Lloyd Omdahl's May 19th column, "American churches are in big trouble," caught my attention. He addresses the decline in American church attendance and participation for over about the last two decades. I appreciate his calling attention to this, considering the institution of religion has been one of the pillars of American life from this country's founding to current times. Though I have no absolute, for-certain reasons for the decline to propose, perhaps I could offer some thoughts worth considering.
The topics of religion in general, the myriad Christian denominations, varied belief and interpretive systems, and the recent global movement of people living together today — Christian and other religions co-mingling — has been of great personal interest for about the past 10 years.
Scandal, abuse and corruption in major church organizations, seen often in news stories, is all that is needed for fringe churchgoers to pull the plug on further involvement in the church. Some would call themselves religious "nones" with no religious affiliation or simply "spiritual but not religious."
Not everybody can "keep the Sabbath holy" by being able to attend Sunday church services. Weekends are an opportunity for busy, hard-working and school achievement-oriented families to finally get out of town to see relatives and dear friends. Many churches have gone to Wednesday nights for worship and fellowship, but evening school activities, homework and work shifts can get in the way.
Many traditional denominations — fundamental and even some mainline — give almost exclusive voice to how God was conceptualized 2,000 or more years ago before the Renaissance and the scientific revolution gave new eyes to people to be able to have convictions about God being more than "the white-bearded man up in the sky."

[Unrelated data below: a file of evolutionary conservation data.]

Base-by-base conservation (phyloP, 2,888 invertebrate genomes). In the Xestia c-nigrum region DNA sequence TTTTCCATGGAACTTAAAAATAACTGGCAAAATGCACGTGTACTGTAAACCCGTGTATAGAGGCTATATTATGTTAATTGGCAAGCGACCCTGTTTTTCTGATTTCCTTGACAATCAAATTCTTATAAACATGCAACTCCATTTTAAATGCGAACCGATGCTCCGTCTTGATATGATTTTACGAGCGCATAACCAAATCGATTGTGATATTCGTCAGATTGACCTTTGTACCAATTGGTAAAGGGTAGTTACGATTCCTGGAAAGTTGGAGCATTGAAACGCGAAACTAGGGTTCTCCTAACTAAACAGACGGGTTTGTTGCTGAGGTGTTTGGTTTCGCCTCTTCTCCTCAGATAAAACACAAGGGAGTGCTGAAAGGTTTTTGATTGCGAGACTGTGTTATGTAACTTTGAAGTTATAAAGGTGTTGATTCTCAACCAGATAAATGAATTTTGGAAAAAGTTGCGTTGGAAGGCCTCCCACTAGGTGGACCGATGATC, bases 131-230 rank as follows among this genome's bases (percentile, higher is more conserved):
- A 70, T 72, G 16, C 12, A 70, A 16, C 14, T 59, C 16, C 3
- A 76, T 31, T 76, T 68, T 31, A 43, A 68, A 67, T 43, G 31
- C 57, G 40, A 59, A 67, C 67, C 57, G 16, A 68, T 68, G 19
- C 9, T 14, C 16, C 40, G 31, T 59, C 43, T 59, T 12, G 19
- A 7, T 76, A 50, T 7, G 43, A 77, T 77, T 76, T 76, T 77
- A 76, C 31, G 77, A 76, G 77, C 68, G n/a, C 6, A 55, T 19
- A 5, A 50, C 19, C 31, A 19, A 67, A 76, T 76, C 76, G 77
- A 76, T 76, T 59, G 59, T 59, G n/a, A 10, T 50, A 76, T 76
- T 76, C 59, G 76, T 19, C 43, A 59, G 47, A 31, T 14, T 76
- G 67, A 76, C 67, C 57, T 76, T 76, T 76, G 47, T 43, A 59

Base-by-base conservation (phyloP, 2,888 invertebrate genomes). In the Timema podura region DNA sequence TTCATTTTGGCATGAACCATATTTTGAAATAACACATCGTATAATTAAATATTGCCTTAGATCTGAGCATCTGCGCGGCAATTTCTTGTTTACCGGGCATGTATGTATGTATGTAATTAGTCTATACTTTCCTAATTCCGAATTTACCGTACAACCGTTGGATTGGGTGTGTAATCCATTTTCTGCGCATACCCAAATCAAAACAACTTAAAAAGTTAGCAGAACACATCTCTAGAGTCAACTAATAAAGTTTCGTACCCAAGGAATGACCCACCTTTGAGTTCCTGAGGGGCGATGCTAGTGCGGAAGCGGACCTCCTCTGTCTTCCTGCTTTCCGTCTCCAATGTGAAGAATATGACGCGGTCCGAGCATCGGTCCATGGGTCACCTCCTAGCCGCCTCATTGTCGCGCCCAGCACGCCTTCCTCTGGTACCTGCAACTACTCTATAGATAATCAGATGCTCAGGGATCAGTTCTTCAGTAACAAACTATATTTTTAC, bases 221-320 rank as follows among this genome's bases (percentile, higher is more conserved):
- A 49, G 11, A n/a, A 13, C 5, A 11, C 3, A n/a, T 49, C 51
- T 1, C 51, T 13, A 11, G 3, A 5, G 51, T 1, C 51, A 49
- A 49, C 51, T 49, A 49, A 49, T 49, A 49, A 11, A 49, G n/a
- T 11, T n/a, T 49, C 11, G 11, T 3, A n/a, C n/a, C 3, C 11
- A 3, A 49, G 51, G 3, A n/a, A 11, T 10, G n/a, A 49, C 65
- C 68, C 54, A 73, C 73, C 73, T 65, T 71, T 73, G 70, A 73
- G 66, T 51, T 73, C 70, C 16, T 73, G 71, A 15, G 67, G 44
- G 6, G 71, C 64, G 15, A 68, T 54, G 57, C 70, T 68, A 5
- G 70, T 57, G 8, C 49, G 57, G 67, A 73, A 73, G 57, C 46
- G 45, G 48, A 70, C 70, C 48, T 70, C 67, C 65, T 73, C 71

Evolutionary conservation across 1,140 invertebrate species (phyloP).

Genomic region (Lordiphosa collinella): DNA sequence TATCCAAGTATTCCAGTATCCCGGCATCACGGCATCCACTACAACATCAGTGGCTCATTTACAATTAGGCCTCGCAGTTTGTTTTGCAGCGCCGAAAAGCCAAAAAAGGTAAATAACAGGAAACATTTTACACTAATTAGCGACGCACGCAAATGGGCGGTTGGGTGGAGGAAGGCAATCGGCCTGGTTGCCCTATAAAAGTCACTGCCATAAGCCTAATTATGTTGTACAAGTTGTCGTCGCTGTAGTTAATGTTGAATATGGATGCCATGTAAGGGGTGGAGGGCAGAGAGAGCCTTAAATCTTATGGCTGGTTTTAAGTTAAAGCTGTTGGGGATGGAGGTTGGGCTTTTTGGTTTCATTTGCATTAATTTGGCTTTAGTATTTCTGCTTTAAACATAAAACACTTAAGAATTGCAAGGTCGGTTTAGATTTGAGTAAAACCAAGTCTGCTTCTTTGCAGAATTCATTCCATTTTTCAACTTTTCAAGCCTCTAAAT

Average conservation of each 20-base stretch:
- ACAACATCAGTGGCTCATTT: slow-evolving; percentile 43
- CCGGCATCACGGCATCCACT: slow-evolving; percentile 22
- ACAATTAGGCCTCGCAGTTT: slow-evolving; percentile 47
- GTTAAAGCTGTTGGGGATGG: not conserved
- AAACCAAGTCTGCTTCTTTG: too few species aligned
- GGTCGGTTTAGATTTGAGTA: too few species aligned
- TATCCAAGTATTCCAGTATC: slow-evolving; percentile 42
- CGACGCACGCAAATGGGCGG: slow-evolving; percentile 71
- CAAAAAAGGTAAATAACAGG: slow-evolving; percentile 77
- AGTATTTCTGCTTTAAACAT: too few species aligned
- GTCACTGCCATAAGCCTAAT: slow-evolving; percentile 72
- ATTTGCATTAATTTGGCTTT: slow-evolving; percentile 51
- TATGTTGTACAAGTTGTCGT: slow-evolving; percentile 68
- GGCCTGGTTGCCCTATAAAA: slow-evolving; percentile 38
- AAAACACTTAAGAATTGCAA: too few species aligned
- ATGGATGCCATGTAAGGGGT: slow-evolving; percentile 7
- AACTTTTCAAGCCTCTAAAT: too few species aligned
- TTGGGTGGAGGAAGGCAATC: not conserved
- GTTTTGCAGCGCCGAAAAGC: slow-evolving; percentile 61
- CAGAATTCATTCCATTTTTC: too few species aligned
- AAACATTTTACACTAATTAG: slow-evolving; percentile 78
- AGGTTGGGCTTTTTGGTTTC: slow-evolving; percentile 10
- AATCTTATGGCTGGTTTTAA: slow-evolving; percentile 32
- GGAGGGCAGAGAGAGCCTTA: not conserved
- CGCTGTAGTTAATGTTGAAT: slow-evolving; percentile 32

Too many Christian churches present a rather narrow, constricted timeline on matters such the universe's creation, the age of the Earth, the so-called "end of time," and the second coming of Jesus. There is a vast difference among believers who endorse either thousands or millions, or even billions of years. Those churches holding to a limited and fatalistic time span could rub some attendees the wrong way.
It may be the impression of those who bale out that churches present the same old things over and over, and that worship services can be downright boring and monotonous.
And finally, there may be a shaking of heads in the debate of reading Biblical scripture passages in a literal way and viewed as inerrant or seen as symbolically metaphorical in line with styles of ancient storytelling. (I personally favor a combination of actual history and metaphoric truth, but done only with a well-read, open-minded scholarly approach).
The landscape of religion in America is no longer exclusively Christian. What lies over the horizon is a spiritual work in progress. Hence, there are today's vocabulary terms such as ecumenical, inter-faith, eco-theology (being good Earth stewards), progressive, emergent, and evolutionary (on a change-oriented path of divining the full expanse and presence of our Creator in a human quest to know God in a fuller, richer, and deeper way).